February 7, 2012 6:23 PM
WHAT GOOD FOOD FOR THOUGHT!!
February 7, 2012 6:09 PM
Today's dress code has been dismantled
I agree with Lori in that the bar has been "lowered" - jeans, flip-flops to Carnegie Hall, and meeting with the President of the US is verboten - unthinkable - I think it also has to do with the decay and decline in mores, cultural proclivities, the ubiquity of rap, hip-hop slop, there is no more style or panache or elan existant in today's society - the very fabric of standards has been shredded to accommodate the standards gleaned from prisons - the wearing of oversize pants and wearing them below the derriere so as to expose stanky dirty underwear? Puhleeze - leave something to our imaginations. A little grace and style is needed for certain.
February 7, 2012 6:03 PM
A Telling Quote
"What one generation allows in moderation the next generation allows in excess..." that quote has always intrigued me. I watched the slide of the 60's start this avalanche in lowering standards, morals and dress.
Here's another quote:
"If the foundations be destroyed, what can the righteous do..."
February 7, 2012 5:49 PM
As a whole, our society too casual
Lori, you are a beautiful women and would look good in a sack but, in this case, I think your daughter is right and that a sweatshirt jacket - while fine in private - is a little too imformal for your videos. That being said, I believe that standards have gone WAY DOWN. People often could look so much more dignified if they just dressed up a little more. I believe that when you dress up you raise your own expectations of yourself. Think of how school uniforms dignify students, it's the same with adults. Also, I'm glad someone on one of these talk backs pointed out that Israelis are too casual. I love them - they are wonderful people, but, as a group, alot of them could use some polish.
February 7, 2012 4:45 PM
Fay ce que voudrais
Thank God we all dress the way we want to now, not how others tell us to
February 7, 2012 3:48 PM
Dress up, Dress down
Lori: My husband & I like hearing you very much. Today’s message was interesting. I felt you were too dressed down. I am sitting in my home office right now dressed in business casual clothes. I’ll be making calls for a fund raiser and I want to be, seem and act very professional and I think clothes do make a difference. But I realize not everyone feels that way. Thanks for making us think & smile!
February 7, 2012 3:14 PM
Dress standards on the way down.
Standards have definitely slipped very badly in line with the general trend to 'dumb down'. I'm in my sixties, born and raised in the UK but now living in Israel where the dress code is lamentable. Parents of a bar/batmitzvah on a Shabbat morning for instance will wear jeans and T-shirts. Back in the UK standards had deteriorated but not as far as that where those parents would definitely wear their best clothing. Going to 'town' in my youth was an occasion to have a bath and dress up, not any more! BBC RADIO announcers many years ago had to wear dinner suits that the audience couldn't see but it made the announcer feel the part. O tempora, O mores!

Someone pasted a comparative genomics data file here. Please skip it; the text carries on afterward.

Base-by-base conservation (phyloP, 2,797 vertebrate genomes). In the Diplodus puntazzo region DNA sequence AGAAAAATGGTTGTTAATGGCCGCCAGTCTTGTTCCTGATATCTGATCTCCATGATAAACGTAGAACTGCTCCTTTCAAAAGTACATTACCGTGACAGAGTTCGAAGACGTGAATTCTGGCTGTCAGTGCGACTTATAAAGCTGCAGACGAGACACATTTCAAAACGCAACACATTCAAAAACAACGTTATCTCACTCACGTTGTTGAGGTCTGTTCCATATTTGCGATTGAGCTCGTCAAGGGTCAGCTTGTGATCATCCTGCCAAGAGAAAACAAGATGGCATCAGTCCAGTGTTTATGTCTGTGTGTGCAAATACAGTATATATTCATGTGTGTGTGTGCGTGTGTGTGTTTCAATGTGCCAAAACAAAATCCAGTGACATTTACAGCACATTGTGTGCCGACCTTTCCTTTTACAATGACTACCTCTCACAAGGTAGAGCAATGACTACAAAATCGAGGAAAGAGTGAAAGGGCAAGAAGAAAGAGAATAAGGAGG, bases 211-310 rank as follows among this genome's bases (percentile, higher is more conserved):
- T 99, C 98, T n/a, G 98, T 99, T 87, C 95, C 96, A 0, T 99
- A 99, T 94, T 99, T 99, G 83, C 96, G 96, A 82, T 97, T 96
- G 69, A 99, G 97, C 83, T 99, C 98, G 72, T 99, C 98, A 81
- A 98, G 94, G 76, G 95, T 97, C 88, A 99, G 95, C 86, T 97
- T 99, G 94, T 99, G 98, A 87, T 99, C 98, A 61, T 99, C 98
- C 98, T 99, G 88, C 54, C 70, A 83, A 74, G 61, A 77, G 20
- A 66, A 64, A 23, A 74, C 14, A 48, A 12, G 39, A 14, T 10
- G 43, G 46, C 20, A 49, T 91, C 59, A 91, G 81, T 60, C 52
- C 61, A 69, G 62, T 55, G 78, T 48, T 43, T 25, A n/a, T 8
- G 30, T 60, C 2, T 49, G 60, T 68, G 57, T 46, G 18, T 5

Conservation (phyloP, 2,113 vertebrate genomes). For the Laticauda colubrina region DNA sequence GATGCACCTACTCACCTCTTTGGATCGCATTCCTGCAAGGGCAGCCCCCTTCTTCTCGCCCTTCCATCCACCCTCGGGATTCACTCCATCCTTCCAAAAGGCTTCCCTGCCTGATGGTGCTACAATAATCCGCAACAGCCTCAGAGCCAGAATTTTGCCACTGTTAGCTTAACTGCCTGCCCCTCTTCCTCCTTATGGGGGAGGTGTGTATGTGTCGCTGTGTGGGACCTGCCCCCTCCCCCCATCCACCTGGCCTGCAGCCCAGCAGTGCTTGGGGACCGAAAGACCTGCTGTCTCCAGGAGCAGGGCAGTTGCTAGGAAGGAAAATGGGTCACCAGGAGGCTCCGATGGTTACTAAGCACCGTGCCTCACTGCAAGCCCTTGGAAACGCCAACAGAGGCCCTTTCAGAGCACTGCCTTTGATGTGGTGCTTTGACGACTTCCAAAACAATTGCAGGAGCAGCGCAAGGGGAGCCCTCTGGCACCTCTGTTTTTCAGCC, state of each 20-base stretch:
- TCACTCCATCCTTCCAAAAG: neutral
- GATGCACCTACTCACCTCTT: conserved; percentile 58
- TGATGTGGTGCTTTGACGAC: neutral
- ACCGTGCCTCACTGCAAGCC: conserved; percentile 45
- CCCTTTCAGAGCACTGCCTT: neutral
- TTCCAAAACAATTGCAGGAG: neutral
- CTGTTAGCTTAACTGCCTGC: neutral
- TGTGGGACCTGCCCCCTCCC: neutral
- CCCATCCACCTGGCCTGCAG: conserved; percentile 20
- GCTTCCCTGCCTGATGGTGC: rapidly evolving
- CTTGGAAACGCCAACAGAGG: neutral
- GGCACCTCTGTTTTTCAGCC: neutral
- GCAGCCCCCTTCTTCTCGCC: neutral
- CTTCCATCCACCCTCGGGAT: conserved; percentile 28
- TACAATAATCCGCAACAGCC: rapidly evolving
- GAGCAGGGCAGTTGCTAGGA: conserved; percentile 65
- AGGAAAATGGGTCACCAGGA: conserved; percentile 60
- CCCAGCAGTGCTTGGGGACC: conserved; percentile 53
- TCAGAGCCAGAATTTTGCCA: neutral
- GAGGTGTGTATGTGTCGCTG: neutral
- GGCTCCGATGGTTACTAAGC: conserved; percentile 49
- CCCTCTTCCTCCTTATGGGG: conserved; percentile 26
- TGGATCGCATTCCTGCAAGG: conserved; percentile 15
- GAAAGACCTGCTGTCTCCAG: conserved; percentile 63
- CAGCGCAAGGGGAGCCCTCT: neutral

February 7, 2012 3:12 PM
Casual has it's place...
The line seems to be blurred between causal
( comfort) and impropriety ( Broadway show, White House visit, etc). Living in FL, my wardrobe is comprised of wash & wear cottons and sandals ... the ultimate casual lifestyle. However, I remember dressing for business when I lived in Chicago and the feeling it gave me.
There is a huge difference between being pulled together & casual or looking sloppy. Whatever we wear... Jeans & a tee, slacks & shirt, etc. should be clean, crisp and pressed. Comfort can be cool! Clothes and things do not define us. It is our own self-assessment and how we choose to present ourselves, honor ourselves and interact within the world which shows who we are. Clothes are a prop, if you will. Consider these two scenarios: 1) running into a nice store to to pick- up something when you are very casually dressed 2) running into the same store more pulled together. How are you treated by the salesperson? It happened to me years ago in Saks. Casually dressed, I was almost invisible & not so when I stopped in after work. People size us up. Period. We are each so unique & beautiful and should shine every moment of our lives whatever we choose to wear.
February 7, 2012 2:42 PM
I agree this is tricky territory. Our day to day lives are so different from our grandparents' and even our parents' lives. Women used to stay home 95% of the time cooking, cleaning, raising children...
Now we work, go to the gym, drive kids to activities...We don't have the time to dress several times during the day to be appropriate everywhere we have to go in one day. I don't thinkk our way is a better way to live but that is the reality of our society. When we return to a simpler lifestyle we will have the time to dress up when we do go out in public.
February 7, 2012 2:33 PM
I have to disagree with Jewish Mom. Wearing a sweatshirt to present your video blog does not lessen the impact of your message. You are a beautiful woman always stylishly (and appropriately) dressed and being a bit more casual does not contraindicate the beauty of your words, nor imply disrespect.
February 7, 2012 2:58 AM